Today a very controversial subject both in Holland and Belgium is paratyphoid, caused by salmonellas.
Is it a shame that many are not aware of the seriousness of this disease?
In my opinion it is.
Paratyphoid is one of the illnesses in pigeons that is most common, most difficult to contain, and most harmful and can even lead to a large rate of deaths.
But it is kind of controversial among fanciers, vets and even scientists.
Marien, an experienced vet who races well is against any medication if birds look ok.
He claims the disease is exaggerated.
H de Weerd, another well known vet, says that 25% of the birds are carriers of the bacteria and he advises to treat birds in fall.
Raf Herbots (the son of') advises to both treat and vaccinate.
Understandably fanciers wonder what is right and what is wrong.
I want to give you my thoughts.
They are no more than thoughts, since 'The pure and simple truth is rarely pure and never simple.' (Oscar Wilde).
ME AND MYSELF
I personally have seen too many problems to not take it very serious.
Dr. de Weerd may exaggerate but even then I think I would fool myself by assuming that all of my about 80 birds are free.
Furthermore one should know that if tests in a lab do not show any signs of the sickness this does not automatically mean the sickness is not there.
And one should also realise that pigeons that seem in perfect health may have paratyphoid.
The signals most of us will know;
A wing that hangs down, no vitality, greenish droppings and especially babies that die in the nest or many eggs that are not filled.
But as I said it may also happen that birds suffer from salmonella that look perfectly healthy. Therefore I treat my birds every year in October for at least 12 days.
Champion W de Bruyn treats them for 3 weeks, Bosua in March as well.
In the past we had fantastic medicine, Altabactine, this is not available any more, but good specialised vets know how to make a product that is analogue to Altabactine (Chloramphenicol and furaltodone).
Can we give birds medicine against salmonella while they are moulting?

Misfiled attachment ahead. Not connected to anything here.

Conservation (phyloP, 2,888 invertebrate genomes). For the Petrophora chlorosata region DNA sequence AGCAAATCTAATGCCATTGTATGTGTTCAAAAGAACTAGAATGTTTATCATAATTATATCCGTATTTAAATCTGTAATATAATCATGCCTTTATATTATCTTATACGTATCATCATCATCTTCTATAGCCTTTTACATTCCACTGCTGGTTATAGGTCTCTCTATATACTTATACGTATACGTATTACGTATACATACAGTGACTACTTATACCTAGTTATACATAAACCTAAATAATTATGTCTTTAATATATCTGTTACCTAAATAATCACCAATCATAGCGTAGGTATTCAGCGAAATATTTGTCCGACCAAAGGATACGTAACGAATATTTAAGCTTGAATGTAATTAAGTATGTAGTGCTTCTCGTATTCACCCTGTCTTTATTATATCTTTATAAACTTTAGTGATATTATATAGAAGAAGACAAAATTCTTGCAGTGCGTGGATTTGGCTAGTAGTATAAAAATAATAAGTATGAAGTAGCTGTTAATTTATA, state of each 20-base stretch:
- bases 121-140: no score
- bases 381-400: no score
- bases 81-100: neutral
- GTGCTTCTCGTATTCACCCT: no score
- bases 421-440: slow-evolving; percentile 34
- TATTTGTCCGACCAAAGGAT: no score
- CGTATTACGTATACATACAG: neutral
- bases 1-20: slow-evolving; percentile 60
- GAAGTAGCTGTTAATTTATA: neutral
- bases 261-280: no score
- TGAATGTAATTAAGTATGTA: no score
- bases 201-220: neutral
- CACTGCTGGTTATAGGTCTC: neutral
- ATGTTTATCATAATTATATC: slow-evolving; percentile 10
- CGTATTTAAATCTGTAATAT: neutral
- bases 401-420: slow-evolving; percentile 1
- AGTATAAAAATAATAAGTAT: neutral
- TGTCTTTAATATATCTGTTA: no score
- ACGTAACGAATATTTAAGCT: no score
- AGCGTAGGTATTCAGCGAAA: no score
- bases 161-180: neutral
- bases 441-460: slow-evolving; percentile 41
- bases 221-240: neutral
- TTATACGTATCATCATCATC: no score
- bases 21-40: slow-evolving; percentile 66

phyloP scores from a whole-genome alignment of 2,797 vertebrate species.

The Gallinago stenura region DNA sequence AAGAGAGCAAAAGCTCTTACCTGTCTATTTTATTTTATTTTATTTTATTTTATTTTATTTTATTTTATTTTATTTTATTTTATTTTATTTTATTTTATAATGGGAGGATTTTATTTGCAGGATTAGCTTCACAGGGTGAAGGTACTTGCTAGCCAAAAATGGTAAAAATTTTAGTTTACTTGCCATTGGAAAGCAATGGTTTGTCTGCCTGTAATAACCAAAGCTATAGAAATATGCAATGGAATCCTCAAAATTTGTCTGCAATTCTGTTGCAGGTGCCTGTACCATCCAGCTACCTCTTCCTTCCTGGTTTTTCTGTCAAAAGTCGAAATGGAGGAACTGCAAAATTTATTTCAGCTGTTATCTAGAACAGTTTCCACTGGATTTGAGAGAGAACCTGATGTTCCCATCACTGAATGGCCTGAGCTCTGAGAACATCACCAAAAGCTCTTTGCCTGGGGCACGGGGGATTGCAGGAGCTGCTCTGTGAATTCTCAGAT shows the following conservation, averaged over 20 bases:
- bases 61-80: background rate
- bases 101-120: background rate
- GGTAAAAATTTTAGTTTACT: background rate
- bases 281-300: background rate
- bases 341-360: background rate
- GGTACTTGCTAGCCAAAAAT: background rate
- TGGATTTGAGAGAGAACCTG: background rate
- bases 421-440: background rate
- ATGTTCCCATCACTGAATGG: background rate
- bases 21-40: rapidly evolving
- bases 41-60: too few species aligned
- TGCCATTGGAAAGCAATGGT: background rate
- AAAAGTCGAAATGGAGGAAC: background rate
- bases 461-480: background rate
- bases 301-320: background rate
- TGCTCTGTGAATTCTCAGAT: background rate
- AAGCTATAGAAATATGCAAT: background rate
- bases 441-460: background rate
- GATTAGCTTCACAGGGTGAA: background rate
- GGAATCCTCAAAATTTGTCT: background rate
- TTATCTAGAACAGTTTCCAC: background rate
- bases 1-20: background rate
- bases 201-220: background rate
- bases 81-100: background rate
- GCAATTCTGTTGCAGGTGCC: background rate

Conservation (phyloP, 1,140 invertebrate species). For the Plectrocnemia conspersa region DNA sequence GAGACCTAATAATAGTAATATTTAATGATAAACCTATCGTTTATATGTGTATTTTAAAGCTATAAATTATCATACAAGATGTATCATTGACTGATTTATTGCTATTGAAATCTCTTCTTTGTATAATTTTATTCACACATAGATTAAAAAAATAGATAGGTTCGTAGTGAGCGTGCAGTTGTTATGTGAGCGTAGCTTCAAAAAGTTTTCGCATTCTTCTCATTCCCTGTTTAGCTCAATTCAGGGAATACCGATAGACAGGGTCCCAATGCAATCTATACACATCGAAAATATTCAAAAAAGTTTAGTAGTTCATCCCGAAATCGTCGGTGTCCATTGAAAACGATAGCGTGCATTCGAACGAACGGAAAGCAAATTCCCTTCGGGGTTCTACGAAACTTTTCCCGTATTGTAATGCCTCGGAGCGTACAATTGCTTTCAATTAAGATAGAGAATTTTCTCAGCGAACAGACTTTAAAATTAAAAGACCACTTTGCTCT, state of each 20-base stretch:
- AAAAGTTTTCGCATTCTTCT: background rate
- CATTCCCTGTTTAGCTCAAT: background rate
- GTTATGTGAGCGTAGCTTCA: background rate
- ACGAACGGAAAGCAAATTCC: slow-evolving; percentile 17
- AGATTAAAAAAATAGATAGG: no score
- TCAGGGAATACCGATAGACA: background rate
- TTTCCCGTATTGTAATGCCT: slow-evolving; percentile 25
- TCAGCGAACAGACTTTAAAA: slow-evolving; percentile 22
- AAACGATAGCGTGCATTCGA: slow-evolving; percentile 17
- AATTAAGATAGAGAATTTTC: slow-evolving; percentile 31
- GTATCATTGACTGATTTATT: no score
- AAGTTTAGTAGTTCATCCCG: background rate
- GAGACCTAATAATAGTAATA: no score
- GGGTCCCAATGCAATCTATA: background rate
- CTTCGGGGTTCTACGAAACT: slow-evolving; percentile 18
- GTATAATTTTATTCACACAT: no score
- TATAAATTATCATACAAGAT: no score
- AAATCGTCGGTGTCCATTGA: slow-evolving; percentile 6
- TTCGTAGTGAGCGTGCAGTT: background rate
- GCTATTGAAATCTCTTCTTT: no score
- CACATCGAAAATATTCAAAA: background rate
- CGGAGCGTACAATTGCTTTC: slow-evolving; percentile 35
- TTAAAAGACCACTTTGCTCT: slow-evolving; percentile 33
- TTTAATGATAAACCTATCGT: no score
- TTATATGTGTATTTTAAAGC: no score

Yes we can. The good thing about this medicine is that they do not harm the moult.
With worms and coccidioses this is different; especially wormers may damage the feathering.
So I take no chances and treat my birds.
And what about vaccinating?
Like I said some vets advocate it but they are a small minority.
Vaccinating without a treatment of at least 10 days before is wrong for sure.
Pathogens must first be eliminated by antibiotics since a vaccination is very hard for the birds. Those who vaccinated their birds without a cure before will sure agree. Fanciers who assume that after a vaccination birds will not be vulnerable for E Coli or Adeno (the so-called young bird disease) turned out to be wrong.
As I said a vaccination is hard for the birds; shortly after they look like falling apart and some may not survive.
Some years ago fanciers tried a combined vaccine against PMV, paratyphoid and pox. They have had their lesson.
Vets who advise such combined vaccinations may be good vets but not for pigeons!
Vaccinating only makes sense in what we call 'problem lofts'.
'Problem lofts' are lofts in which the disease frequently showed up.
What should be done in such cases is the following thing:
First treat the birds with the appropriate antibiotics for at least 2 weeks.
Then vaccinate the birds and after about ' year vaccinate again!
The best is an auto vaccine (bred in a lab from the birds in the loft).
But even then you are not 100% sure your birds will be free from the pathogens from then on, which may be shown by the following truly happened story.
There was this man who was in serious trouble. His results were good but breeding was a nightmare that became worse and worse.
Again and again, year after year, babies died in the nest till the number of eggs that were filled became exceptions.
Paratyphoid was the name of this misery.
He treated his birds repeatedly, which seemed to work for his racers but not for his breeders.
Till the day came that he could not handle it any more and he got rid of all his breeders, but one.
That one was his basic bird which was always in good health.
New breeders were put into the stock loft but only 2 years later he faced the same problems that he had before.
He became so desperate that he got rid of his complete stock loft and only bred from the racers.
But this did not last for long.
Some years later this loft was again filled with breeders and now nothing went wrong. He discussed this with a scientist who was specialised in pigeons who said this old basic bird had for sure been the cause of his problems throughout the years.
Though it looked healthy it must have been a carrier of bacteria and it looks as if the scientist was right!
What I would advise to do are the following things:
- Cure your birds for 12 days or more yearly, especially if you often import birds.
- In case you vaccinate this should only be done after such a treatment.
- If it was proven your birds suffered from salmonella indeed the vaccination should be repeated after ' year.
- After your birds were vaccinated wait at least one month before you mate up the birds, if you mate them too soon you may be sure breeding will be a catastrophe.
The good news is that paratyphoid in winter does not mean it will be followed by a bad racing season.
Many fanciers found that the opposite is often true.
Why this is would be too long a story but a good specialised vet